Philippine Supreme Court Jurisprudence


Philippine Supreme Court Jurisprudence > Year 1916 > September 1916 Decisions > G.R. No. 11659 September 26, 1916 - DY CHIAN v. THE INSULAR COLLECTOR OF CUSTOMS

035 Phil 10:




PHILIPPINE SUPREME COURT DECISIONS

SECOND DIVISION

[G.R. No. 11659. September 26, 1916. ]

DY CHIAN, Plaintiff-Appellant, v. THE INSULAR COLLECTOR OF CUSTOMS, Defendant-Appellee.

Williams, Ferrier & SyCip for Appellant.

Attorney-General Avenceña for Appellee.

SYLLABUS


1. ALIENS; CHINESE EXCLUSION AND DEPORTATION; RIGHT OF LABORER TO RETURN; PERIOD. —A Chinese laborer duly registered may leave the teritory of the United States and return within a period of one year nor within the second year he loses his right to return absolutely.

2. ID.; ID.;LABORER’S CERTIFICATE ISSUED TO MERCHANT BY MISTAKE. —A Chinese merchant and resident of the Philippine Islands duly registered in accordance with the provision of the law has the right to go and come enter and depart from the territoryof the United States as anyother resident; and the mere fact that under the misapprehension of his rights a laborer’s certificate was issued to him will not change his status theretofore established by the certificate issued to him by the proper department of Government cerftifying that he was a merchant during the period when Chinese residence of the Philippine Islands were required to register. His status as a merchant having been established by the certificate of residence he still retains the privileges of a merchant although he subsequently became a laborer, so far of his right to remain in the Phillipine Island is concerned; provided said merchant’s certificate was obtained legally and without fraud or deceit.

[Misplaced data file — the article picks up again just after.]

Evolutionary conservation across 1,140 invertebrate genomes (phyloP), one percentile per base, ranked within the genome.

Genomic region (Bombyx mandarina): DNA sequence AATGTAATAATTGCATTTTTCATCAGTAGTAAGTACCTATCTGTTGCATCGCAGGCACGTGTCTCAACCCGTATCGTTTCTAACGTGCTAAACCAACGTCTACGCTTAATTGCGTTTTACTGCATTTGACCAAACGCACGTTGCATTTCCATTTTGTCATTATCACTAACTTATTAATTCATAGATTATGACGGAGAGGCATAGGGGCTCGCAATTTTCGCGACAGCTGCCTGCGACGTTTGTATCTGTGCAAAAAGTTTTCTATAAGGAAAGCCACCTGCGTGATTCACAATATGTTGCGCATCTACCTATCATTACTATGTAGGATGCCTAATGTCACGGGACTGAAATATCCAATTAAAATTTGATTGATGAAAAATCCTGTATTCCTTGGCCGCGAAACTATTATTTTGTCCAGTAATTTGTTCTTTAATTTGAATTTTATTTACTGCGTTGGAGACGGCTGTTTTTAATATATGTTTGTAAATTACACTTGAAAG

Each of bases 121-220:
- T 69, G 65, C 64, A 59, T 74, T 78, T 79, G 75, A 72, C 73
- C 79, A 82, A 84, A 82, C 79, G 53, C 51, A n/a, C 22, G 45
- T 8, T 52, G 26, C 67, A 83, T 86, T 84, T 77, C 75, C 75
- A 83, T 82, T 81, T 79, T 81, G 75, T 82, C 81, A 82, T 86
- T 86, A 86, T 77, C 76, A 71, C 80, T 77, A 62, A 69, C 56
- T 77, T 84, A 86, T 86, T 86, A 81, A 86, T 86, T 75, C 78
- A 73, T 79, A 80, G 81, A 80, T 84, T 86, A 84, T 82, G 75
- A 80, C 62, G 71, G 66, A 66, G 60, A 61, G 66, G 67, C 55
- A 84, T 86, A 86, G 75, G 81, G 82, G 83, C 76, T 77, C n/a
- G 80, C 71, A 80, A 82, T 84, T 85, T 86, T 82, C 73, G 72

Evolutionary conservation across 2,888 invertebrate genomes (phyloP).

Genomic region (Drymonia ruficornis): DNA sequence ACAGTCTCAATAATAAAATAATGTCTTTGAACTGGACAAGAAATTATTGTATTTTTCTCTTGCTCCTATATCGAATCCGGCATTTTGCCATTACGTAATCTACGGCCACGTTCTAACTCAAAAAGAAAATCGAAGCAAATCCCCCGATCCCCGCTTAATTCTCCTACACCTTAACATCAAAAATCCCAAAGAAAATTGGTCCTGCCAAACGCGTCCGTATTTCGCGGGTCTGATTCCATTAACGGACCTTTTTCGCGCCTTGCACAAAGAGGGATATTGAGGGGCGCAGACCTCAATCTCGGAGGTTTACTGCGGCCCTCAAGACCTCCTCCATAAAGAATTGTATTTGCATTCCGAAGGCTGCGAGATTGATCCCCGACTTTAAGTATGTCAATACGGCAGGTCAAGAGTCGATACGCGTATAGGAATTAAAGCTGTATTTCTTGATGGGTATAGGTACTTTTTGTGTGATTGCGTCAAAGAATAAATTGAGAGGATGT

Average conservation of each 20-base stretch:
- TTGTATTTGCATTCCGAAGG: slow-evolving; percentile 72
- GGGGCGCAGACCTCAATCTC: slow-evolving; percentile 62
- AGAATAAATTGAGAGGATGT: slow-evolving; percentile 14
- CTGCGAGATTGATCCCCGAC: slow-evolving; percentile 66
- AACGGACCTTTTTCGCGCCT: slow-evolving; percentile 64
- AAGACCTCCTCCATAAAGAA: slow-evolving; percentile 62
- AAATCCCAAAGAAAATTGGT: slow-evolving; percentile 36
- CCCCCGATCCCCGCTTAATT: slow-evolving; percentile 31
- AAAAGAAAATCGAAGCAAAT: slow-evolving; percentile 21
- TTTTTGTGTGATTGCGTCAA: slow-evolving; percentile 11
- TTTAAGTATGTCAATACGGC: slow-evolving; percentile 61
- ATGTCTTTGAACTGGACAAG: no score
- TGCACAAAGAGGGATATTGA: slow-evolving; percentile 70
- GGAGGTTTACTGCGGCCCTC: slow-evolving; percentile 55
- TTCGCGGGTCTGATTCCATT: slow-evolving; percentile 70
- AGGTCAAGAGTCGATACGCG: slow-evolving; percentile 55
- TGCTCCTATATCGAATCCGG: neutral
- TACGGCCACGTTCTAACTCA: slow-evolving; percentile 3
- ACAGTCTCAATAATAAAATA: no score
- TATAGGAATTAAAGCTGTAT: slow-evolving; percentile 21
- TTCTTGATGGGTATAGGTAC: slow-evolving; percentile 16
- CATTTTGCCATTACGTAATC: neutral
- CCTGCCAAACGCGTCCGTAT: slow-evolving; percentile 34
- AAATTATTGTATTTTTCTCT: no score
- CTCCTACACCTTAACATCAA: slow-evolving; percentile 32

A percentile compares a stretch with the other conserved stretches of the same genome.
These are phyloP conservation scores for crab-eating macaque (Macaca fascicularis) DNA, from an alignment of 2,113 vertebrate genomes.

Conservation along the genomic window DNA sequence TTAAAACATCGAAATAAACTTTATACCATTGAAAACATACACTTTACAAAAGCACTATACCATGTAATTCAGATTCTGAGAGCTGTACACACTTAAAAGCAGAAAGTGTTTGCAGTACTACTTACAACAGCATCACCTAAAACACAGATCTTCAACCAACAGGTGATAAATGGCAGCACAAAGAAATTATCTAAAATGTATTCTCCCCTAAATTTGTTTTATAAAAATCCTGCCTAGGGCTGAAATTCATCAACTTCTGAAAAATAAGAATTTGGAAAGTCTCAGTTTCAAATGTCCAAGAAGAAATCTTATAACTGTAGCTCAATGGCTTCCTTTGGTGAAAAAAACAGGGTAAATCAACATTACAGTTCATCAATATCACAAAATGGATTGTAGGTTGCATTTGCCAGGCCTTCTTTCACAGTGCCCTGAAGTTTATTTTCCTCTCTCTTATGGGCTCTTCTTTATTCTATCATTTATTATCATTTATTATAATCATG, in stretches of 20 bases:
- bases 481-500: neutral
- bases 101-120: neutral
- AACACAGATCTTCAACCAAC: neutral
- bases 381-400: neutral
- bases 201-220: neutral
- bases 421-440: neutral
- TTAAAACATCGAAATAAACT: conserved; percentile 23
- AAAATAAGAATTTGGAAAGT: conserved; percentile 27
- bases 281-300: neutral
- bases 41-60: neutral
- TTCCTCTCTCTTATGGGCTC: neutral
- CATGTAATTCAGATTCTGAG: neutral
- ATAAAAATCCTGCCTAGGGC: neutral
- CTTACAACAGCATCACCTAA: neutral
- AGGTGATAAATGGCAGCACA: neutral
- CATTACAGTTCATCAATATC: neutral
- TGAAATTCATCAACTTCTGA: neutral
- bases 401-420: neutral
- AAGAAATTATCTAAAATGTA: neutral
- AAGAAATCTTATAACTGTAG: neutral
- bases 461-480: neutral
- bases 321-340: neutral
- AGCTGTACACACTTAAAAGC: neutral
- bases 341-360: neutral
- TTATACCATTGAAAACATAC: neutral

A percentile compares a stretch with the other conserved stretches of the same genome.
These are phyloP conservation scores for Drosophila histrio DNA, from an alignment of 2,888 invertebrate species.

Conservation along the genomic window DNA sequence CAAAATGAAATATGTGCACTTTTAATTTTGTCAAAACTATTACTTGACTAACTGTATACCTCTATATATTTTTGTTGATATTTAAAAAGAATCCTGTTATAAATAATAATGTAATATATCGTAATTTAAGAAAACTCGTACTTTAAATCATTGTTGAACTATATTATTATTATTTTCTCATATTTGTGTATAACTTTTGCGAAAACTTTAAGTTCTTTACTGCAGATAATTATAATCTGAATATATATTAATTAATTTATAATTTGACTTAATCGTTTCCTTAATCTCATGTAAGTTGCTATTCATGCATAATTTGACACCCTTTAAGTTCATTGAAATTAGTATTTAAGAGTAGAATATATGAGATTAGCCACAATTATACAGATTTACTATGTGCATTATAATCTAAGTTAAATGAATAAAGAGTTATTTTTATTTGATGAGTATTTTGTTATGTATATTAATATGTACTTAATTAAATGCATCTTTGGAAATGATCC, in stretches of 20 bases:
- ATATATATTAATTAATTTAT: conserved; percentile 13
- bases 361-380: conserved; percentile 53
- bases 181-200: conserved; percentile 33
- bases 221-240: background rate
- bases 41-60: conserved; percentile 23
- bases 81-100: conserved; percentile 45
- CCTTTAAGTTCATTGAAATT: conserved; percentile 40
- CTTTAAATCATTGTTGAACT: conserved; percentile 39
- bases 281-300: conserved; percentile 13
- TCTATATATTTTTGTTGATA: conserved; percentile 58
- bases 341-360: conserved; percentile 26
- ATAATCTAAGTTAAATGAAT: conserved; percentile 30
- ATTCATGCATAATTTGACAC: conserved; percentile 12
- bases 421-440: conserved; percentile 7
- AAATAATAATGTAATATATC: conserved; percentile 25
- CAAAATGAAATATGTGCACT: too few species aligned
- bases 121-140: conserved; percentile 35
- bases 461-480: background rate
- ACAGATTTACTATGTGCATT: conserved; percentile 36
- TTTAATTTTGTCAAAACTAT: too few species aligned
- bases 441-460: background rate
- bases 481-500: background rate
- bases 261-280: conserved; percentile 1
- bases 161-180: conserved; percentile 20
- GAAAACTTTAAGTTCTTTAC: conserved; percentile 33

D E C I S I O N


JOHNSON, J. :


This action arose by the presentation of a petition for the wirt of habeas corpus in the Court of First Instance of the city of Manila Due return was made by the Attorney-General to the said petition. After hearing the respective parties the Honorable Simplicio del Rosario reached the conclusion that the petitioner was not entitled to the writ prayed for and ordered him deported, and for that purpose ordered him returned to the custody of the Insular Collector of Customs. From that judgment thepetitioner appealed to this court.

From an examination of the record certain facts appear to be undisputed: First, that on the 18th of February, 1904 a "certificate of residence" was issued to the appellant, in accordance with the provisions of Act No. 702 of the Philippine Commission. By reference to said certificate it appears that the appellant was at that time lawfully entitled to remain in the Philippine Island; second, that on the 7th of January 1914, the appellant desiring to visit China, obtained from the Insular Collector of Customs a certificate which generally known as a "Chinese laborer’s return certificate;" third, that on the 7th of January, 1914, the appellant departed from the city of Manila for China on a temporary visit; fourth, that he returned to the city of Manila on the steamship Linan on the 17th of December , 1915, and tried to enter the Philippine Islands upon the theory that he had not returned within the period of one year from the date of his departure and had not obtained an extension of that period.

The petitioner and appellant was refused his right to enter the Philippine Islands, upon his return on the 17th of December, 1915 upon the theory that he was a laborer; that he had left the Philippine Island fand had not returned within one year within which to return. If the petitioner is, in fact , a laborer and did not return within the period of one year, nor within the second year after having, in accordance with the provisions of law, secured an extension of time, he has lost his right to reenter the Philippine Islands. (Tin Lio v. Collector of Customs, 32 Phil. Rep., 32; U.S. v. Vy Bo Tec, 34 Phil. Rep., 260 Act of Congress of April 29th, 1902.)